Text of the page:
Tuesday, August 11, 2015

The Effects of Excess Consumption

When people's income rise, they consume more; oftentimes they consume in excess and they become wasteful of our finite natural resources.  In an article written by Daly et al (2007), the authors emphasize the economic problem of growing human population and the resulting scale of economic activity as paramount factors that will determine if sustainability can be achievable.

Daly et al argue that the marginal costs of resource consumption continues to rise while the marginal benefits from extra population and production continues to decline.  For Daly et al, the most important questions become: is full scale production too enormous comparative to the physical environment even if efficient allocation between the ultimate uses of investment and consumption takes place? Are we investing and consuming in excess?  They stress that the physical environment is not capable of sustaining the growing human population and its associated growing production and consumption activity at greater magnitudes; moreover, they argue that the current pace of population growth and the increase in economic activity can only jeopardize the standard of living of future generations.  According to Daly et al, no similar satisfaction can be handed down to future generations when environmental degradation is taking place as the result of resource exploitation, depletion of non-recoverable resources, a loss of biodiversity, and a reduction in the quality of ecosystems vital to the survival of future generations.  They argue that offsetting consumption with increased investment is not an efficient solution to solve environmental problems because such an approach only places a greater stress on environmental resources.  Daly et al argue that environmental resources are a constraints to our survival and a lot more effort has to be put for the preservation of the tangible world of biodiversity, matter, entropy, energy, as well as the generative ability of ecosystems.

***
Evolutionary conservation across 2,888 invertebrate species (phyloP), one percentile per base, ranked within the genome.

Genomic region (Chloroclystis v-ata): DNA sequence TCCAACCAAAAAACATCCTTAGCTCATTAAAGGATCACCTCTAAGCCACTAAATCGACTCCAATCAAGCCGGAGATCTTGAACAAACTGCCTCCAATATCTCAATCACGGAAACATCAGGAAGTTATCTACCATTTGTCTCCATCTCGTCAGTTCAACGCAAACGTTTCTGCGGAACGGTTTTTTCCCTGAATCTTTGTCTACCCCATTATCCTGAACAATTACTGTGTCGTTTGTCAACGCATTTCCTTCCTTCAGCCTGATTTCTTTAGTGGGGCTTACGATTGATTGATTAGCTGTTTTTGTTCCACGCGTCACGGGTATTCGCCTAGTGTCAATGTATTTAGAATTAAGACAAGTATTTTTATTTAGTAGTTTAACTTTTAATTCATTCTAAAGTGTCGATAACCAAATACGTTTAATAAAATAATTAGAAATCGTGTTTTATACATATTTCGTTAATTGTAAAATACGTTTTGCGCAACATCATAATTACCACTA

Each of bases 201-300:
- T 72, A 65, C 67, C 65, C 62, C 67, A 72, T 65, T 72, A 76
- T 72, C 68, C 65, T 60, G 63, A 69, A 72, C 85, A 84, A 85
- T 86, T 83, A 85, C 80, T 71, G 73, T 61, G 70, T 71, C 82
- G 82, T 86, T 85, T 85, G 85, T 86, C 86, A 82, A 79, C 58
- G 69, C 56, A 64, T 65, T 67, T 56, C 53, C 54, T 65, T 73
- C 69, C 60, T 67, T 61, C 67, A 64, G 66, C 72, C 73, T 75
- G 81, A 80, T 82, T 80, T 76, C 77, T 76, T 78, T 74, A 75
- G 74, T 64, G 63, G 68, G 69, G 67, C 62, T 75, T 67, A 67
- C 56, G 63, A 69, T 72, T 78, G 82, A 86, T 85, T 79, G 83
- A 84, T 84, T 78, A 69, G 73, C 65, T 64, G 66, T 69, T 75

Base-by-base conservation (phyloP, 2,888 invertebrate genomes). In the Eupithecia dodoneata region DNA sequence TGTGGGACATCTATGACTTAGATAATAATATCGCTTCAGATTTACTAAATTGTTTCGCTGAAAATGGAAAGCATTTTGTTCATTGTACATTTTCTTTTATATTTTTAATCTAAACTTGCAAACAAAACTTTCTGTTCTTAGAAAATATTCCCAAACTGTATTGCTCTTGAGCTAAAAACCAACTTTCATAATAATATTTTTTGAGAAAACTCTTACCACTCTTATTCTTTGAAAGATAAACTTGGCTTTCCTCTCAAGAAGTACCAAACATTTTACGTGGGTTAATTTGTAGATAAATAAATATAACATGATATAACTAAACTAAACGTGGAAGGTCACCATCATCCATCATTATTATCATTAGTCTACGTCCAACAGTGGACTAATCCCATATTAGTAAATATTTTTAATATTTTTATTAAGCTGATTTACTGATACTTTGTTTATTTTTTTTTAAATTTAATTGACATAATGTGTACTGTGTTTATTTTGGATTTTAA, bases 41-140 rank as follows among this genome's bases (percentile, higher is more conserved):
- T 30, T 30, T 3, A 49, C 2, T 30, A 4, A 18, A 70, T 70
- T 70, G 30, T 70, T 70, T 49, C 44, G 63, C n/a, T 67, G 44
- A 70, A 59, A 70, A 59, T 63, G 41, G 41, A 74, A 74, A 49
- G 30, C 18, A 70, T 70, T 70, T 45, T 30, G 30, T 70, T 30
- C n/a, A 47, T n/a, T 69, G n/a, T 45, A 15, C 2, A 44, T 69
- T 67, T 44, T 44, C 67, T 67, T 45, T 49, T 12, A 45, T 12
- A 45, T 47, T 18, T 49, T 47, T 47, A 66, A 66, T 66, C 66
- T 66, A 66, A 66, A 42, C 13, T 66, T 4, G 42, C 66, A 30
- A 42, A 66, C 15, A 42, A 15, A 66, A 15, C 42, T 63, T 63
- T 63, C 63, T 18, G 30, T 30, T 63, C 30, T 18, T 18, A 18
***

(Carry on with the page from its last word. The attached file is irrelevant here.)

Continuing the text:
We can do our part to protect the environment by becoming less wasteful of our natural resources, recycling more, conserving water, driving smaller cars, carpooling to work, using public transportation.  If you would like to learn more about how to pollute less and become less wasteful of natural resources, click on the links below.




Daly et al. "Are We Consuming Too Much: For What?"
Conservation Biology Volume 21, No. 5, 2007 1359–1362

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